Five Reasons Why Women Should Volunteer for Medical Research

Sometimes studies will require that participants include only females. A variety of reasons are behind this type of selection criteria, based on what the trial is for, what phase it’s in, and what other studies may have already been completed.

1—Differences in the Sexes. In addition to the obvious physical differences between males and females, there are additional biological and physiological differences which determine “sex”—male or female. For example, the levels and types of hormones men and women have are different. Women have more estrogen and progesterone; men have more testosterone.

There are other physical differences that may not be so apparent. Generally speaking, women have a higher body fat percentage and less muscle tissue mass. Women have lower blood pressure but their hearts beat faster. Women have about 4.6 million red blood cells per cubic millimeter of blood compared to 5.2 million in men; but females have more white blood cells, more granulocytes, and more B and T lymphocytes. Women produce more antibodies at a faster rate than males.

Sex can affect health symptoms, risk factors, and outcomes. Males and females experience higher or lower risks of certain diseases, illnesses, or conditions based on their genetics and their environments; may react and report symptoms differently or seek medical care at different times based on their culture or societal norms; and may respond in various ways to medications or treatments based on a variety of factors from current health status to the rate of their metabolism.

“The lack of clinical trial data for women means we don’t fully understand if drugs are as safe and effective in women as they are in men,” says Dr. Natalie DiPietro Mager, an associate professor of pharmacy practice at Ohio Northern University. An example: After its release, the sleeping pill zolpidem (Ambien) was found to clear much slower in women than in men, leading the FDA to cut the recommended dosage for women in half.

2—Sex-Related Illnesses. Some diseases and conditions occur only in people of one sex, such as ovarian and prostrate cancers, or uterine fibroids. Certain diseases and conditions also are clearly sex related, because they are caused by the same chromosomes that determine sex. Some are just more common in one than the other. And some occur at similar rates, but manifest differently in men and women. Some examples of illnesses and disorders that are female-biased:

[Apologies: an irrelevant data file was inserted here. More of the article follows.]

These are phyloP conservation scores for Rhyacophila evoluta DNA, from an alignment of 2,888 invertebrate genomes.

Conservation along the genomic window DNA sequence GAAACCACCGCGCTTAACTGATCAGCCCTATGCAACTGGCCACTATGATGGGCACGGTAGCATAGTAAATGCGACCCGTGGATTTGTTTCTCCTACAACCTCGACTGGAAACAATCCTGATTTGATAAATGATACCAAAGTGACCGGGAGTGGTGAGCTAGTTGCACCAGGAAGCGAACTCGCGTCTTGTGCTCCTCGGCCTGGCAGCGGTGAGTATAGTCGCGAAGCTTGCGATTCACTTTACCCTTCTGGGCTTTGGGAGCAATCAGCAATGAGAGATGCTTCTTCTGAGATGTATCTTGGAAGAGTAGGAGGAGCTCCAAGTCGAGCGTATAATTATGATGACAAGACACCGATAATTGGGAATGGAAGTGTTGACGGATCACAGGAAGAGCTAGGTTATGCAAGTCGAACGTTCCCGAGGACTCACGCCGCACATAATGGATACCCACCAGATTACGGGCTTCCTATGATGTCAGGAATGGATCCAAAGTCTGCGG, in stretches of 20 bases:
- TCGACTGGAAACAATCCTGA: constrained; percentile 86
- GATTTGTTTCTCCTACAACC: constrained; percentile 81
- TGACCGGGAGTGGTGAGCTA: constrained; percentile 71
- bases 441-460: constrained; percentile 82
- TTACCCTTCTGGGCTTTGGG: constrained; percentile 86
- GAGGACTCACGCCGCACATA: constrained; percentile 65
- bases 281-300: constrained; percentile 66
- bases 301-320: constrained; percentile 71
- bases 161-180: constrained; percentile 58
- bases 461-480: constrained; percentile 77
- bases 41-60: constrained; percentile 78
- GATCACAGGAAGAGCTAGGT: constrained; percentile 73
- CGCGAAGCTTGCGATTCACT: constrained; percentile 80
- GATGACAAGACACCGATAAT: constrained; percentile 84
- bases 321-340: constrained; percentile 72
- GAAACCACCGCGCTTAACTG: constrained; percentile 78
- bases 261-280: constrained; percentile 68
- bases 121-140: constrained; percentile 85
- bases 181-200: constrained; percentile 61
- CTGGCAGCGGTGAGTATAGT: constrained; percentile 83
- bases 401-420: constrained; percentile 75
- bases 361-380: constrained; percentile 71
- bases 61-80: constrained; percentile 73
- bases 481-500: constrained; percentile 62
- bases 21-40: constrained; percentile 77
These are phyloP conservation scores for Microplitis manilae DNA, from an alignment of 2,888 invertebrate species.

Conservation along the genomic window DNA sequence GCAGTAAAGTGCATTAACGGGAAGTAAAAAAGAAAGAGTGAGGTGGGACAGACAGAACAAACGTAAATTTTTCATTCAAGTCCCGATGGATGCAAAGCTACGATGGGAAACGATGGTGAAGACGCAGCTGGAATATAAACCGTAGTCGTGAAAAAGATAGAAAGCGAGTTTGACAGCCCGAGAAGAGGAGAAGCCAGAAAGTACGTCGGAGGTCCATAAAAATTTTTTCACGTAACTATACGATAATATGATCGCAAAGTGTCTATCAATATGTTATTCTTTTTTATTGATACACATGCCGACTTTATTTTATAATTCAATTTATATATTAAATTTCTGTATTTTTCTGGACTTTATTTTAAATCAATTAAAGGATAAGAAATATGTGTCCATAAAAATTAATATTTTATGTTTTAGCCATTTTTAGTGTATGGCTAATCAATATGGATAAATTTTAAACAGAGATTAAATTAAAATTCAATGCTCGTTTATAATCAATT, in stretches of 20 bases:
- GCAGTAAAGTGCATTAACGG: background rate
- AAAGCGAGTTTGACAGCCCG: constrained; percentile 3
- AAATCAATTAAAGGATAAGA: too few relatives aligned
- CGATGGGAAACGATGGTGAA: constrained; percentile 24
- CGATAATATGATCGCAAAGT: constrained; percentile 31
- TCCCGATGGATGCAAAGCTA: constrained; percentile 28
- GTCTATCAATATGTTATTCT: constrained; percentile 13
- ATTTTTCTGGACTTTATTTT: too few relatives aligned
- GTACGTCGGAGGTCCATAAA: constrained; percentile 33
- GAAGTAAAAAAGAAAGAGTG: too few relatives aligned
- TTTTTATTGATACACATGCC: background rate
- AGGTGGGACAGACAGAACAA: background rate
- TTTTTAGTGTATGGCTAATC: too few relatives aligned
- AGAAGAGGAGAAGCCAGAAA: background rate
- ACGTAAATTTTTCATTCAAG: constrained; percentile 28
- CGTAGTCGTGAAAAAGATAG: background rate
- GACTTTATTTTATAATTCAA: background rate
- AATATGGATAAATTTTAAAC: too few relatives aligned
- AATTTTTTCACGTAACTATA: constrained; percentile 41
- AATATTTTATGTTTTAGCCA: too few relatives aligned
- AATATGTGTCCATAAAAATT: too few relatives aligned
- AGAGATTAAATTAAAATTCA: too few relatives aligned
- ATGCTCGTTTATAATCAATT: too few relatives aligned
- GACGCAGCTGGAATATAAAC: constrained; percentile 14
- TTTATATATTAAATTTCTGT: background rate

• 99% of breast cancer occurs in women.
• Endometriosis almost always occurs in women.
• Osteoporosis is female-dominant.
• 75% of autoimmune diseases such as Sjögren’s syndrome and scleroderma occur in women.
• In the U.S., twice as many women than men suffer from depression.
• Migraine, carpal tunnel syndrome, Multiple Sclerosis, and IBS are also more prevalent in women.

3—Underrepresentation. “Sex-Specific Medical Research: Why Women’s Health Can’t Wait,” a report from the Mary Horrigan Connors Center for Women’s Health & Gender Biology at Brigham and Women’s Hospital, also reports the following:

• Cardiovascular disease is the number one killer of women in the U.S, yet only one-third of cardiovascular clinical trial subjects are female.
• More women die each year of lung cancer than of breast, ovarian, and uterine cancers combined; it is the leading cause of cancer death in women. Yet most lunch cancer studies enroll more men than women.
• Two-thirds of Alzheimer’s patients are women and women are almost twice as likely to develop it than men; yet the impact of hormonal changes and sex differences in gene expression are only beginning to emerge as potential explanations.

4—Study Bias. In the past, research has been biased towards males; so some female studies may be trying to make up for this fact and gather female-only research. According to the Gendered Innovations project at Stanford University, “science, medicine, and engineering often take the young, white, able-bodied 70kg male as the norm. When studied at all, other segments of the population—women, the elderly, and non-white groups —are frequently considered as deviations from that norm.”

5—You are Needed! Adequate numbers of women volunteers in clinical trials is crucial for the discovery of new and improved methods of prevention, diagnosis, and treatment that can improve the health and well being of women everywhere.

Meridien Research is currently conducting studies related to several of the illnesses and conditions mentioned here, including Alzheimer’s, depression, migraines, uterine fibroids, and Multiple Sclerosis, at several of our locations. For more information or to see if you or someone you know may qualify to participate, please contact us today at 1-888-777-8839.